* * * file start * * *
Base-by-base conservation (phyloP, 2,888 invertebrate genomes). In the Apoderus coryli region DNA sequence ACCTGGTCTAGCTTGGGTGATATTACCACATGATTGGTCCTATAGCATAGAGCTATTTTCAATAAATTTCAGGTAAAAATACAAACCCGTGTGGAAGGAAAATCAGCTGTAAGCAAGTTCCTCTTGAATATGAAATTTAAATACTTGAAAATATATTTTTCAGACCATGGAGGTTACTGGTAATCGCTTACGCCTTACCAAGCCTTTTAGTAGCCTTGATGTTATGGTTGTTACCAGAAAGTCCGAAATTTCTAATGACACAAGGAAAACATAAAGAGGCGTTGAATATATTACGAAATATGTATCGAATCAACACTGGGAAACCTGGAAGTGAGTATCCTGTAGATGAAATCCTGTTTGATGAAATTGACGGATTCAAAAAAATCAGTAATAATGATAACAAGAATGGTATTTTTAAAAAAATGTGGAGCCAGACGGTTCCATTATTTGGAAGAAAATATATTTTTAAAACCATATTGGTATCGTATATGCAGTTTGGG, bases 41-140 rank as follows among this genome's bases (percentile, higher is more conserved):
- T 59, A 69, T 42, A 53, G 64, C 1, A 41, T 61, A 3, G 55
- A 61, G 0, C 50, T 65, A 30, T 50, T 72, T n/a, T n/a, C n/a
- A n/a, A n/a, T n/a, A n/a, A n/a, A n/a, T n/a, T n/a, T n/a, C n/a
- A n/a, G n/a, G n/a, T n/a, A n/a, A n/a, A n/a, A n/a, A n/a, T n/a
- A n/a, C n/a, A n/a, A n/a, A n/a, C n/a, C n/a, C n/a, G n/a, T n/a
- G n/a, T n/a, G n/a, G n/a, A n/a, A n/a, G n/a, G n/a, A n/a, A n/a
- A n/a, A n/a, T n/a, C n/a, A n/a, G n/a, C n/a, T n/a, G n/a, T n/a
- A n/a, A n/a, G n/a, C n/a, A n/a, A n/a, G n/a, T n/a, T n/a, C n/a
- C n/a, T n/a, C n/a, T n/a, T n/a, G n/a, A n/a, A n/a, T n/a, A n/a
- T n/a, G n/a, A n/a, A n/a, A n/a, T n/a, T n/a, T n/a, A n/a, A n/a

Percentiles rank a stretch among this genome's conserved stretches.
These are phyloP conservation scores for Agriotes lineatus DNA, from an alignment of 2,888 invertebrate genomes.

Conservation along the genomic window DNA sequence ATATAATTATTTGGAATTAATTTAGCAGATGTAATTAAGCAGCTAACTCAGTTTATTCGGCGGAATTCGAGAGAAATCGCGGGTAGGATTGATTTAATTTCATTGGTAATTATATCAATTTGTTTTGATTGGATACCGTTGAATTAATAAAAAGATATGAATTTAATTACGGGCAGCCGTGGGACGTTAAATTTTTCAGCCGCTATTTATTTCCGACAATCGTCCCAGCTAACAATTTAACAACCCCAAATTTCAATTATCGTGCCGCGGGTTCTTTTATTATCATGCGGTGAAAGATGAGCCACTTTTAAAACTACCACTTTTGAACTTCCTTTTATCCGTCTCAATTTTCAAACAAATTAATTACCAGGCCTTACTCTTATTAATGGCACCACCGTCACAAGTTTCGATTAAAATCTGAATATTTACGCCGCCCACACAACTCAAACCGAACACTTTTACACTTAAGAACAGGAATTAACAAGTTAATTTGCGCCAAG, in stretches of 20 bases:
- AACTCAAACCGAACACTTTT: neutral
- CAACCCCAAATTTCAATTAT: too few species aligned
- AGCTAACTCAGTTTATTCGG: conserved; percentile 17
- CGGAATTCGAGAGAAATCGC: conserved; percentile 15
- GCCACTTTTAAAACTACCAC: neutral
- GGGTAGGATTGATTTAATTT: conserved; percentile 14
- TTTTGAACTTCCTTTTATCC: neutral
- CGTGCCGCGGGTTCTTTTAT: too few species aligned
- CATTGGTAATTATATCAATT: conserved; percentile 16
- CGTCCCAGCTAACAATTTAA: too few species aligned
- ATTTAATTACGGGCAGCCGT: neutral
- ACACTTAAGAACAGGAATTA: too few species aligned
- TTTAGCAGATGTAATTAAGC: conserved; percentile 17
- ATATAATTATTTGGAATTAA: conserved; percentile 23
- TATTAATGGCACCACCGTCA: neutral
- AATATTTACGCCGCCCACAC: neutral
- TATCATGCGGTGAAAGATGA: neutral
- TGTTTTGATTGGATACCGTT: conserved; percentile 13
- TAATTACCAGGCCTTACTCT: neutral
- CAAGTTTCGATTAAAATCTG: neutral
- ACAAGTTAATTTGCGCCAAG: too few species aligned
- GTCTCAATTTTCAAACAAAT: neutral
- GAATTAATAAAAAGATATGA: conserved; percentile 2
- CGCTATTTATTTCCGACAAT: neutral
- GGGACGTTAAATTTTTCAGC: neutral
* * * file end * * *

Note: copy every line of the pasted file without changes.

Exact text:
Base-by-base conservation (phyloP, 2,888 invertebrate genomes). In the Apoderus coryli region DNA sequence ACCTGGTCTAGCTTGGGTGATATTACCACATGATTGGTCCTATAGCATAGAGCTATTTTCAATAAATTTCAGGTAAAAATACAAACCCGTGTGGAAGGAAAATCAGCTGTAAGCAAGTTCCTCTTGAATATGAAATTTAAATACTTGAAAATATATTTTTCAGACCATGGAGGTTACTGGTAATCGCTTACGCCTTACCAAGCCTTTTAGTAGCCTTGATGTTATGGTTGTTACCAGAAAGTCCGAAATTTCTAATGACACAAGGAAAACATAAAGAGGCGTTGAATATATTACGAAATATGTATCGAATCAACACTGGGAAACCTGGAAGTGAGTATCCTGTAGATGAAATCCTGTTTGATGAAATTGACGGATTCAAAAAAATCAGTAATAATGATAACAAGAATGGTATTTTTAAAAAAATGTGGAGCCAGACGGTTCCATTATTTGGAAGAAAATATATTTTTAAAACCATATTGGTATCGTATATGCAGTTTGGG, bases 41-140 rank as follows among this genome's bases (percentile, higher is more conserved):
- T 59, A 69, T 42, A 53, G 64, C 1, A 41, T 61, A 3, G 55
- A 61, G 0, C 50, T 65, A 30, T 50, T 72, T n/a, T n/a, C n/a
- A n/a, A n/a, T n/a, A n/a, A n/a, A n/a, T n/a, T n/a, T n/a, C n/a
- A n/a, G n/a, G n/a, T n/a, A n/a, A n/a, A n/a, A n/a, A n/a, T n/a
- A n/a, C n/a, A n/a, A n/a, A n/a, C n/a, C n/a, C n/a, G n/a, T n/a
- G n/a, T n/a, G n/a, G n/a, A n/a, A n/a, G n/a, G n/a, A n/a, A n/a
- A n/a, A n/a, T n/a, C n/a, A n/a, G n/a, C n/a, T n/a, G n/a, T n/a
- A n/a, A n/a, G n/a, C n/a, A n/a, A n/a, G n/a, T n/a, T n/a, C n/a
- C n/a, T n/a, C n/a, T n/a, T n/a, G n/a, A n/a, A n/a, T n/a, A n/a
- T n/a, G n/a, A n/a, A n/a, A n/a, T n/a, T n/a, T n/a, A n/a, A n/a

Percentiles rank a stretch among this genome's conserved stretches.
These are phyloP conservation scores for Agriotes lineatus DNA, from an alignment of 2,888 invertebrate genomes.

Conservation along the genomic window DNA sequence ATATAATTATTTGGAATTAATTTAGCAGATGTAATTAAGCAGCTAACTCAGTTTATTCGGCGGAATTCGAGAGAAATCGCGGGTAGGATTGATTTAATTTCATTGGTAATTATATCAATTTGTTTTGATTGGATACCGTTGAATTAATAAAAAGATATGAATTTAATTACGGGCAGCCGTGGGACGTTAAATTTTTCAGCCGCTATTTATTTCCGACAATCGTCCCAGCTAACAATTTAACAACCCCAAATTTCAATTATCGTGCCGCGGGTTCTTTTATTATCATGCGGTGAAAGATGAGCCACTTTTAAAACTACCACTTTTGAACTTCCTTTTATCCGTCTCAATTTTCAAACAAATTAATTACCAGGCCTTACTCTTATTAATGGCACCACCGTCACAAGTTTCGATTAAAATCTGAATATTTACGCCGCCCACACAACTCAAACCGAACACTTTTACACTTAAGAACAGGAATTAACAAGTTAATTTGCGCCAAG, in stretches of 20 bases:
- AACTCAAACCGAACACTTTT: neutral
- CAACCCCAAATTTCAATTAT: too few species aligned
- AGCTAACTCAGTTTATTCGG: conserved; percentile 17
- CGGAATTCGAGAGAAATCGC: conserved; percentile 15
- GCCACTTTTAAAACTACCAC: neutral
- GGGTAGGATTGATTTAATTT: conserved; percentile 14
- TTTTGAACTTCCTTTTATCC: neutral
- CGTGCCGCGGGTTCTTTTAT: too few species aligned
- CATTGGTAATTATATCAATT: conserved; percentile 16
- CGTCCCAGCTAACAATTTAA: too few species aligned
- ATTTAATTACGGGCAGCCGT: neutral
- ACACTTAAGAACAGGAATTA: too few species aligned
- TTTAGCAGATGTAATTAAGC: conserved; percentile 17
- ATATAATTATTTGGAATTAA: conserved; percentile 23
- TATTAATGGCACCACCGTCA: neutral
- AATATTTACGCCGCCCACAC: neutral
- TATCATGCGGTGAAAGATGA: neutral
- TGTTTTGATTGGATACCGTT: conserved; percentile 13
- TAATTACCAGGCCTTACTCT: neutral
- CAAGTTTCGATTAAAATCTG: neutral
- ACAAGTTAATTTGCGCCAAG: too few species aligned
- GTCTCAATTTTCAAACAAAT: neutral
- GAATTAATAAAAAGATATGA: conserved; percentile 2
- CGCTATTTATTTCCGACAAT: neutral
- GGGACGTTAAATTTTTCAGC: neutral